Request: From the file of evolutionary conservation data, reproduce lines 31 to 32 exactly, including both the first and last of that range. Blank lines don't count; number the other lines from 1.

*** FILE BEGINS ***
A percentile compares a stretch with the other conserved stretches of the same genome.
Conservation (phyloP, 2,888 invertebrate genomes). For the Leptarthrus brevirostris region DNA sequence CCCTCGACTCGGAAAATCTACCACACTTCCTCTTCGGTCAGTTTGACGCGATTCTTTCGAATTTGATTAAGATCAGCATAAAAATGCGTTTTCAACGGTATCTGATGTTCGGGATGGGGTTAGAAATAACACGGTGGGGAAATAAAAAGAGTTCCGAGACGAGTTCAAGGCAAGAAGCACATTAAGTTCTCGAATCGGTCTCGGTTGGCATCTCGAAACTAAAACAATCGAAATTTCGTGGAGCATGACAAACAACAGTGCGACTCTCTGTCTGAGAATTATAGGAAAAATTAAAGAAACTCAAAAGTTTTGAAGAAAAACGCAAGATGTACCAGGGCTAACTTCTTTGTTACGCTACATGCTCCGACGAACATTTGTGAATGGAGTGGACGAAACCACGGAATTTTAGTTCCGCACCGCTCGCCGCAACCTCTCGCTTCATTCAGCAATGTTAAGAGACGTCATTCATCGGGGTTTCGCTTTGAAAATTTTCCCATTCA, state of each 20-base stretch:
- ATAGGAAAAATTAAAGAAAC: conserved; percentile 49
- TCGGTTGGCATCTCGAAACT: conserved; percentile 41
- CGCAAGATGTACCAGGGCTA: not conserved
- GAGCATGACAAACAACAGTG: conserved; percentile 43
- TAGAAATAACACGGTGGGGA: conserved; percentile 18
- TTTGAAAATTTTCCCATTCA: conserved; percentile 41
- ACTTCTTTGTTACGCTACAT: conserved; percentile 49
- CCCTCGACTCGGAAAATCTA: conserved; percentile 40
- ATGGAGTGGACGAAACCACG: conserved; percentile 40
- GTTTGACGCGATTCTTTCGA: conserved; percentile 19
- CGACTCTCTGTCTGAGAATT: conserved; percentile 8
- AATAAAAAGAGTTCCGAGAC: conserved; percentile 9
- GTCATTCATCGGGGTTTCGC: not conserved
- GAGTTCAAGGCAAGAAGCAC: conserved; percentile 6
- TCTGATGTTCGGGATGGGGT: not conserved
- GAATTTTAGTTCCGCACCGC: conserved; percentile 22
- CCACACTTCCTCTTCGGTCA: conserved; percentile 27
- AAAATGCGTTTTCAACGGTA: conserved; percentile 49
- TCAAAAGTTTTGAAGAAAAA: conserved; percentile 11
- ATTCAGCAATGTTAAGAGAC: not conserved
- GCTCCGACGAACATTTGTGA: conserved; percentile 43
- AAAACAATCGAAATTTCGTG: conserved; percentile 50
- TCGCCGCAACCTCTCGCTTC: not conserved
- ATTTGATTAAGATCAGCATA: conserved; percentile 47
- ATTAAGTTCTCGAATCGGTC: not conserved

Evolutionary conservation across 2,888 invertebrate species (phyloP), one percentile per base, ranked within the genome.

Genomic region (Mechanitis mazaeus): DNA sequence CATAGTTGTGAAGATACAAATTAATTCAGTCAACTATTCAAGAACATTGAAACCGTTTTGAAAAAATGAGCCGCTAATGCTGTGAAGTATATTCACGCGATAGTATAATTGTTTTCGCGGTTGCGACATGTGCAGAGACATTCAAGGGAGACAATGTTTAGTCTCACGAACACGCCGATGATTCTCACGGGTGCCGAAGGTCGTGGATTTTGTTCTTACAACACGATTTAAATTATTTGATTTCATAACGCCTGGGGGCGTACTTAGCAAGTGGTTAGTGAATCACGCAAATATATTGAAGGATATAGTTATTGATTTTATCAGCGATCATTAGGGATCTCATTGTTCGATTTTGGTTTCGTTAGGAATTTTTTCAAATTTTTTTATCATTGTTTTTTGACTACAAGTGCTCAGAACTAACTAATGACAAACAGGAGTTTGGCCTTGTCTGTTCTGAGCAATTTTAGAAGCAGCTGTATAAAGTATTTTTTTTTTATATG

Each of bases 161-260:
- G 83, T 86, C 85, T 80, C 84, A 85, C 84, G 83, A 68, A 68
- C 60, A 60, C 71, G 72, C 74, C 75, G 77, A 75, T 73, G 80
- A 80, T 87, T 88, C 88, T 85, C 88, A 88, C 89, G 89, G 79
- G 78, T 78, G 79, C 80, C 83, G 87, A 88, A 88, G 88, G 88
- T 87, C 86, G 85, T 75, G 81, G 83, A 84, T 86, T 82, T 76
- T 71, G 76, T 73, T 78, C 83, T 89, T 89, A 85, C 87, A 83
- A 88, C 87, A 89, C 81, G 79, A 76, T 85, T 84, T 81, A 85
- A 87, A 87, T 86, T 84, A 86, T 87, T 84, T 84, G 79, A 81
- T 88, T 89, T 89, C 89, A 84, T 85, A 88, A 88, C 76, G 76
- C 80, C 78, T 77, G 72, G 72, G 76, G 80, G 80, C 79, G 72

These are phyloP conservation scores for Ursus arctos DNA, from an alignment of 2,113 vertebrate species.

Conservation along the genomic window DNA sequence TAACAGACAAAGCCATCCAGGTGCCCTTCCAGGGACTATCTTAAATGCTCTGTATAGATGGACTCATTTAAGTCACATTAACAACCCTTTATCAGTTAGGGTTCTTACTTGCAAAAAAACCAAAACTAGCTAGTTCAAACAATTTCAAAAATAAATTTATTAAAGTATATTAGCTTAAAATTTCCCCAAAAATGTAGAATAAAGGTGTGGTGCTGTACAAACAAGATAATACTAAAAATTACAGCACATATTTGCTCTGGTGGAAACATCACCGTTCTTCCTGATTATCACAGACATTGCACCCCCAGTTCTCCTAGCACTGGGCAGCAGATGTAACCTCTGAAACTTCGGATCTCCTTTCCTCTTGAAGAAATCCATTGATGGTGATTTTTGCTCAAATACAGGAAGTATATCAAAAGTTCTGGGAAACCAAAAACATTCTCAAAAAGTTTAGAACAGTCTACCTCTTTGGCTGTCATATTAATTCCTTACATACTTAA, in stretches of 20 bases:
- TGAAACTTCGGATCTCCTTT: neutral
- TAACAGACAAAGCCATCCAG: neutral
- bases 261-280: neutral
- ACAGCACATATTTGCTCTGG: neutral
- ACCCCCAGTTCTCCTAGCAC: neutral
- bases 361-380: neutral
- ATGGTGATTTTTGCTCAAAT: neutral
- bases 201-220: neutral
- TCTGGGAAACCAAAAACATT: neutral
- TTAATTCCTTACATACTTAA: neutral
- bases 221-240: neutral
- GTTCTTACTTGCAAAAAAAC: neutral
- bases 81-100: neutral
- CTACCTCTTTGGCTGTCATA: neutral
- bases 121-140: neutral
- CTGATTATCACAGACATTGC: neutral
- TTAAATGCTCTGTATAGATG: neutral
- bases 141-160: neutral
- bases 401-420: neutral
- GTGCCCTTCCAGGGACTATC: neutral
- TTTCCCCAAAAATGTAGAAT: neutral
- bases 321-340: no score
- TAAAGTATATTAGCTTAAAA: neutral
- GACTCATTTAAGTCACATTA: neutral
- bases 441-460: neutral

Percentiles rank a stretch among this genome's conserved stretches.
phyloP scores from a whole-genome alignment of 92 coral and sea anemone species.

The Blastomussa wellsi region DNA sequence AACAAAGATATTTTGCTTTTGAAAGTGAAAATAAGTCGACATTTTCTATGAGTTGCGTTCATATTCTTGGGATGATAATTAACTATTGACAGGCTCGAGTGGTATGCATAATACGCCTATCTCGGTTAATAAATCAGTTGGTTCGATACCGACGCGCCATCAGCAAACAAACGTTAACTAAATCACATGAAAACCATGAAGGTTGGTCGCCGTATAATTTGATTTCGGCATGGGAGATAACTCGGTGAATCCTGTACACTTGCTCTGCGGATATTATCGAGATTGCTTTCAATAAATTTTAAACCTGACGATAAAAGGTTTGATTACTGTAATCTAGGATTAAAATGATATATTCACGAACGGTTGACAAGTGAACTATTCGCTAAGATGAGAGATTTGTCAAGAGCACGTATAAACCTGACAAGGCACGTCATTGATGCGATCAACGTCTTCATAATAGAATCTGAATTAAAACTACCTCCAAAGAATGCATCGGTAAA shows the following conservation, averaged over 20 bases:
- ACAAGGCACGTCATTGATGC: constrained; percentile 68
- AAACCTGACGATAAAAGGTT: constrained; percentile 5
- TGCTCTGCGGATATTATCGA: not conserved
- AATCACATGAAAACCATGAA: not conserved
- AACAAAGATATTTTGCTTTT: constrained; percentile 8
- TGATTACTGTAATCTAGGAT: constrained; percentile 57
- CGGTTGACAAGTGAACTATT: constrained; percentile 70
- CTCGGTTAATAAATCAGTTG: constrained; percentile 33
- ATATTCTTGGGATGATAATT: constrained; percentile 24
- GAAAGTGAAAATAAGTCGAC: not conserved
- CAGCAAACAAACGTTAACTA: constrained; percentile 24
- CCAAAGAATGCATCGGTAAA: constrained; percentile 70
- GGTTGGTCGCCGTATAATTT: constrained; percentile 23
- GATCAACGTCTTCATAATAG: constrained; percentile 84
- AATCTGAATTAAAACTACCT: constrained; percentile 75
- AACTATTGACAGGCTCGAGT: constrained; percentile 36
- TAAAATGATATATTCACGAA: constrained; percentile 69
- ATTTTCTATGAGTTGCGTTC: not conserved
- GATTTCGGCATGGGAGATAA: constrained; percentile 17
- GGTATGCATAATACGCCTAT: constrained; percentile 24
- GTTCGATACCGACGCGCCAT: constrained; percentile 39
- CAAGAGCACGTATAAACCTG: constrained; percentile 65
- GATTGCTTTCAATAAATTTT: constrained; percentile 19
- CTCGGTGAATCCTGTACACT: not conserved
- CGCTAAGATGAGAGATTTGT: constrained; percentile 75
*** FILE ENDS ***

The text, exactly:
- G 83, T 86, C 85, T 80, C 84, A 85, C 84, G 83, A 68, A 68
- C 60, A 60, C 71, G 72, C 74, C 75, G 77, A 75, T 73, G 80